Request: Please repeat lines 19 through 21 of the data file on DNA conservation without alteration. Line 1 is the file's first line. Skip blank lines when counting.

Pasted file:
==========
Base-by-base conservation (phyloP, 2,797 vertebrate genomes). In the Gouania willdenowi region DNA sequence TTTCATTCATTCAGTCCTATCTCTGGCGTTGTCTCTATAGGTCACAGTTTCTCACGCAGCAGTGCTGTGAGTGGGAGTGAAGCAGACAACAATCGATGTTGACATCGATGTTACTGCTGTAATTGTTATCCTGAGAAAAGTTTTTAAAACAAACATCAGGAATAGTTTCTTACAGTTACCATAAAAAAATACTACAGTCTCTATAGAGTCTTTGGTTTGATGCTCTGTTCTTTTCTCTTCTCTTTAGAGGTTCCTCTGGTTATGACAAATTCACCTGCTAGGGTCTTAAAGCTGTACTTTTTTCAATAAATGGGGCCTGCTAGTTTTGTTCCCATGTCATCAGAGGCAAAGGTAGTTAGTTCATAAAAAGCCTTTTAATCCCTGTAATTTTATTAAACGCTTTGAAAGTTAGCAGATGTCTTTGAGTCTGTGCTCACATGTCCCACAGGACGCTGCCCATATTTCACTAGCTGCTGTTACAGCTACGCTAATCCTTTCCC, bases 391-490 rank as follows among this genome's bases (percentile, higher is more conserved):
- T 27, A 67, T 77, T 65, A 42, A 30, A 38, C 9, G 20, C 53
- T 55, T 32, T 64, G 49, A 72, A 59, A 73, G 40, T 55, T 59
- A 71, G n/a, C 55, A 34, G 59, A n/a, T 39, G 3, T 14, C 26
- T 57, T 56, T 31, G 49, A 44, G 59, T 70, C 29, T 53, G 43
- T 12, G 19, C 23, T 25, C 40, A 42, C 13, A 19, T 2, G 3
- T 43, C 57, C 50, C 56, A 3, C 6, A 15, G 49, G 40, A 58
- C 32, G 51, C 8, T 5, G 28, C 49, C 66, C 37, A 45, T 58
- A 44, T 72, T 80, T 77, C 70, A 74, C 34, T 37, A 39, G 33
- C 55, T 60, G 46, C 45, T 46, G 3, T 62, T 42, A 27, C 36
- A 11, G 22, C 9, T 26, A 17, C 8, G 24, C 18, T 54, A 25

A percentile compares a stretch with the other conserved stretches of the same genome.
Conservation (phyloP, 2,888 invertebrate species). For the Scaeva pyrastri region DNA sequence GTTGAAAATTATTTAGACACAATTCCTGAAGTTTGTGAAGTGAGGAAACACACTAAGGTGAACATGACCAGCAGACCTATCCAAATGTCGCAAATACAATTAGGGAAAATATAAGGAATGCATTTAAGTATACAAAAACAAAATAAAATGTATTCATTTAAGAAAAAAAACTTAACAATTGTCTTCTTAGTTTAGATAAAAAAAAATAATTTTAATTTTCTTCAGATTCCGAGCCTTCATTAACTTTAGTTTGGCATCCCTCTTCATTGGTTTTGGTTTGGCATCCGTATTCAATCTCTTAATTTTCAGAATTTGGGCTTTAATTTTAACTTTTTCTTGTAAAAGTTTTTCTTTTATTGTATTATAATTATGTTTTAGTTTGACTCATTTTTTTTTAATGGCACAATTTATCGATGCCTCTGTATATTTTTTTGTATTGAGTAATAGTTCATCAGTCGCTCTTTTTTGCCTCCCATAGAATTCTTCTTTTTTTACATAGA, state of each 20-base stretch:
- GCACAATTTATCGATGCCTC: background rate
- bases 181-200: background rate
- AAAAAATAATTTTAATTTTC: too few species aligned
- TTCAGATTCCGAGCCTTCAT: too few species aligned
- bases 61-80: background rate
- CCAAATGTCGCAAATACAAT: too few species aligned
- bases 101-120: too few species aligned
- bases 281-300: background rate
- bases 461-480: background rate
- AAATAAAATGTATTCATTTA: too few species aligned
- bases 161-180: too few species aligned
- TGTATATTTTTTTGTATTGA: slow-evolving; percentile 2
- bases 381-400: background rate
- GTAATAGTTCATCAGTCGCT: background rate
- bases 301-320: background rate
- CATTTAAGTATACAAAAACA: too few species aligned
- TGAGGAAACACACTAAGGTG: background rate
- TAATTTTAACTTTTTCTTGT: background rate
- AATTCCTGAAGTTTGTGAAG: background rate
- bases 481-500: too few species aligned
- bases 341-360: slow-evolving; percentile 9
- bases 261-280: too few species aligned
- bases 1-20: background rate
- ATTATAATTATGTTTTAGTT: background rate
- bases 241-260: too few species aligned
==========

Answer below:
- CCAAATGTCGCAAATACAAT: too few species aligned
- bases 101-120: too few species aligned
- bases 281-300: background rate